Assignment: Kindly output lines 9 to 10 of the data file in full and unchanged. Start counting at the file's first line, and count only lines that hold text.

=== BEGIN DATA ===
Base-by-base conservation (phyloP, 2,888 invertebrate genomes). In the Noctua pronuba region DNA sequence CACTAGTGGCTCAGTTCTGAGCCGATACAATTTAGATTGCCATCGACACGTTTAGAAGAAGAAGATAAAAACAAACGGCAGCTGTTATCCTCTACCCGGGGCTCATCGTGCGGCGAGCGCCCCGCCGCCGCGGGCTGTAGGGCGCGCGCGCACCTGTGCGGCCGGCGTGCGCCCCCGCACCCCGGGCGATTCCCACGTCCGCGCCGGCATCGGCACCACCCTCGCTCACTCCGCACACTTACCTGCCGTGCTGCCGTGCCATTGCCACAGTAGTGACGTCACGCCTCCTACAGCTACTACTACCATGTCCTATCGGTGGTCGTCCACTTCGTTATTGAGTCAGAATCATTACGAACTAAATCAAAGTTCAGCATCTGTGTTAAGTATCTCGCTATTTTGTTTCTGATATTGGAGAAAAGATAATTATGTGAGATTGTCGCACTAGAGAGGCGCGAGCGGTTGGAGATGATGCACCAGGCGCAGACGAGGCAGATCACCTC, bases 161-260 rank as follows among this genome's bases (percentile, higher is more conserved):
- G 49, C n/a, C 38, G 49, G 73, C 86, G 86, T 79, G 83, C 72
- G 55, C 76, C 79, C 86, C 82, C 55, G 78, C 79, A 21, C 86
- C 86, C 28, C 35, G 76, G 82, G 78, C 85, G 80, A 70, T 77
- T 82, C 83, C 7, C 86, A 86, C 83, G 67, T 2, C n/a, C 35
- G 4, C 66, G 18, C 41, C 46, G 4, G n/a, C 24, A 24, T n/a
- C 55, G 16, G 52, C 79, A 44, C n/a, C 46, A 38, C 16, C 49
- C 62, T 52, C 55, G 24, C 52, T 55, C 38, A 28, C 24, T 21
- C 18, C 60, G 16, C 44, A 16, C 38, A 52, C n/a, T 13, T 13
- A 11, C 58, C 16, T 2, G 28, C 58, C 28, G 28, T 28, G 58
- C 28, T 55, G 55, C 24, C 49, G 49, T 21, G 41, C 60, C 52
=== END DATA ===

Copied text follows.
- C 18, C 60, G 16, C 44, A 16, C 38, A 52, C n/a, T 13, T 13
- A 11, C 58, C 16, T 2, G 28, C 58, C 28, G 28, T 28, G 58